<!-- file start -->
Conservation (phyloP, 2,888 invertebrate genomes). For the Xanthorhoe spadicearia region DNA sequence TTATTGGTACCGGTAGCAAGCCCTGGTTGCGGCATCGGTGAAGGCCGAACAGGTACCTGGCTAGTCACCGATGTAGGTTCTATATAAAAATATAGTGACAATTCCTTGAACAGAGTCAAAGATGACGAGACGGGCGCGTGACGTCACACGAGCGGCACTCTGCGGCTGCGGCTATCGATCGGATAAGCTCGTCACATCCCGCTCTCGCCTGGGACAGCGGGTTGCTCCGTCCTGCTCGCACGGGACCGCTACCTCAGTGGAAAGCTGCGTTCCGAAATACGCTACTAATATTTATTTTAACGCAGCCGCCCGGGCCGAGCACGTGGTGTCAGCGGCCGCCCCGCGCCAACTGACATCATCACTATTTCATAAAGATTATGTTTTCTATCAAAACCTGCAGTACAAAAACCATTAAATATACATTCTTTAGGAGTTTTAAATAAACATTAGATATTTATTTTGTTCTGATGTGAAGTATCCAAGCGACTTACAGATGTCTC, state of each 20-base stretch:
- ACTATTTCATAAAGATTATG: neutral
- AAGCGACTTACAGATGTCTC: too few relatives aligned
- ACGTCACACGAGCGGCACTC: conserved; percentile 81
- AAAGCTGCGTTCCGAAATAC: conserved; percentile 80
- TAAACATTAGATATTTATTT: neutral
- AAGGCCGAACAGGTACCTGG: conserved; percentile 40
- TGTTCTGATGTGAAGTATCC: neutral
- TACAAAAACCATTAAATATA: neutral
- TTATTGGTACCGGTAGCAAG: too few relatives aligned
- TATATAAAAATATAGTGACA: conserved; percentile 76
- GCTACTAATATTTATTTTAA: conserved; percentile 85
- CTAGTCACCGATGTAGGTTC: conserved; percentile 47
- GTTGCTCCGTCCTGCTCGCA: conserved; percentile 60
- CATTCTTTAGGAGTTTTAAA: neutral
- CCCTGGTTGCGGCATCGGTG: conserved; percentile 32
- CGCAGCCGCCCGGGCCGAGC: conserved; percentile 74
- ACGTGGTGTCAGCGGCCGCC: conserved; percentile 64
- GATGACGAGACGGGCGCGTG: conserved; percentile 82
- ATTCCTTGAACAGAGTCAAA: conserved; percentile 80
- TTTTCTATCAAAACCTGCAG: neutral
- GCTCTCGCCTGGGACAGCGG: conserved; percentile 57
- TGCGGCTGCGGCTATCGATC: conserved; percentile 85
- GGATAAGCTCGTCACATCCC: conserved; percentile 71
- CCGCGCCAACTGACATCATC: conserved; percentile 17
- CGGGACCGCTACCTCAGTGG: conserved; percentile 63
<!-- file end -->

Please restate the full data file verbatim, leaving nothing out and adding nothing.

Conservation (phyloP, 2,888 invertebrate genomes). For the Xanthorhoe spadicearia region DNA sequence TTATTGGTACCGGTAGCAAGCCCTGGTTGCGGCATCGGTGAAGGCCGAACAGGTACCTGGCTAGTCACCGATGTAGGTTCTATATAAAAATATAGTGACAATTCCTTGAACAGAGTCAAAGATGACGAGACGGGCGCGTGACGTCACACGAGCGGCACTCTGCGGCTGCGGCTATCGATCGGATAAGCTCGTCACATCCCGCTCTCGCCTGGGACAGCGGGTTGCTCCGTCCTGCTCGCACGGGACCGCTACCTCAGTGGAAAGCTGCGTTCCGAAATACGCTACTAATATTTATTTTAACGCAGCCGCCCGGGCCGAGCACGTGGTGTCAGCGGCCGCCCCGCGCCAACTGACATCATCACTATTTCATAAAGATTATGTTTTCTATCAAAACCTGCAGTACAAAAACCATTAAATATACATTCTTTAGGAGTTTTAAATAAACATTAGATATTTATTTTGTTCTGATGTGAAGTATCCAAGCGACTTACAGATGTCTC, state of each 20-base stretch:
- ACTATTTCATAAAGATTATG: neutral
- AAGCGACTTACAGATGTCTC: too few relatives aligned
- ACGTCACACGAGCGGCACTC: conserved; percentile 81
- AAAGCTGCGTTCCGAAATAC: conserved; percentile 80
- TAAACATTAGATATTTATTT: neutral
- AAGGCCGAACAGGTACCTGG: conserved; percentile 40
- TGTTCTGATGTGAAGTATCC: neutral
- TACAAAAACCATTAAATATA: neutral
- TTATTGGTACCGGTAGCAAG: too few relatives aligned
- TATATAAAAATATAGTGACA: conserved; percentile 76
- GCTACTAATATTTATTTTAA: conserved; percentile 85
- CTAGTCACCGATGTAGGTTC: conserved; percentile 47
- GTTGCTCCGTCCTGCTCGCA: conserved; percentile 60
- CATTCTTTAGGAGTTTTAAA: neutral
- CCCTGGTTGCGGCATCGGTG: conserved; percentile 32
- CGCAGCCGCCCGGGCCGAGC: conserved; percentile 74
- ACGTGGTGTCAGCGGCCGCC: conserved; percentile 64
- GATGACGAGACGGGCGCGTG: conserved; percentile 82
- ATTCCTTGAACAGAGTCAAA: conserved; percentile 80
- TTTTCTATCAAAACCTGCAG: neutral
- GCTCTCGCCTGGGACAGCGG: conserved; percentile 57
- TGCGGCTGCGGCTATCGATC: conserved; percentile 85
- GGATAAGCTCGTCACATCCC: conserved; percentile 71
- CCGCGCCAACTGACATCATC: conserved; percentile 17
- CGGGACCGCTACCTCAGTGG: conserved; percentile 63